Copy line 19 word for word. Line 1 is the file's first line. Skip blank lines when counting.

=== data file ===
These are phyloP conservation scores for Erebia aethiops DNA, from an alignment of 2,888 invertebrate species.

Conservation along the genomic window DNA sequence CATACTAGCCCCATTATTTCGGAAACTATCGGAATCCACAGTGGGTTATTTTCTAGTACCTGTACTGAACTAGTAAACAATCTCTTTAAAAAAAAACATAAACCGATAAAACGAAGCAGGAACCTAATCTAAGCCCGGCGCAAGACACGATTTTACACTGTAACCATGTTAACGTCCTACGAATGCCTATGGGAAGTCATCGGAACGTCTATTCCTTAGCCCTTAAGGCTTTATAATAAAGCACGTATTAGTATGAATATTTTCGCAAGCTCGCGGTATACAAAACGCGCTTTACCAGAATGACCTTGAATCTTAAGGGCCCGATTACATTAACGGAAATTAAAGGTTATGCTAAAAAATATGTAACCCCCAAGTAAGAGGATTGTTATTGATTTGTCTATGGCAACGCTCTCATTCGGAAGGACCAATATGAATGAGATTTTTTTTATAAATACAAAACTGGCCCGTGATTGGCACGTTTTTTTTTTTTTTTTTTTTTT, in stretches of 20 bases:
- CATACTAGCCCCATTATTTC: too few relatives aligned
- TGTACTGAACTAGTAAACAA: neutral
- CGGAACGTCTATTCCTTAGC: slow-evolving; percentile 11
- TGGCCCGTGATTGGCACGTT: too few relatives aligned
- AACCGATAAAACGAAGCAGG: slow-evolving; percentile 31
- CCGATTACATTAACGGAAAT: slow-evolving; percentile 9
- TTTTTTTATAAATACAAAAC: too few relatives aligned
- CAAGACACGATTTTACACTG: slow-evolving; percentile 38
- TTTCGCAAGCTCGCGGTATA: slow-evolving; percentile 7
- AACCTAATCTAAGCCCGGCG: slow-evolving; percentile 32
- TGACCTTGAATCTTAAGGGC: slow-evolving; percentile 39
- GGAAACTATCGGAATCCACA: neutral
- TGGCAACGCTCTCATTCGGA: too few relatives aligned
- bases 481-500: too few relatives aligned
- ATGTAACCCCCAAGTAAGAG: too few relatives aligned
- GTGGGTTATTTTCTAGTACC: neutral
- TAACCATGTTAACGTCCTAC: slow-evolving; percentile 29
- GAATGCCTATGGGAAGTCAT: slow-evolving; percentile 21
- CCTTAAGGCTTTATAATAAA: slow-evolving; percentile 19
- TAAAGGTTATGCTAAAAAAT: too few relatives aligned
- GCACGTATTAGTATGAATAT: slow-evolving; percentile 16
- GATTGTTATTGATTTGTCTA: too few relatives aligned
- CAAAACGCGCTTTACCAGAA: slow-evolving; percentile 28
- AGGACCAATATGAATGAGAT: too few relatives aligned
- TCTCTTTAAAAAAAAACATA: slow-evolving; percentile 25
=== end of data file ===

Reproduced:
- TAACCATGTTAACGTCCTAC: slow-evolving; percentile 29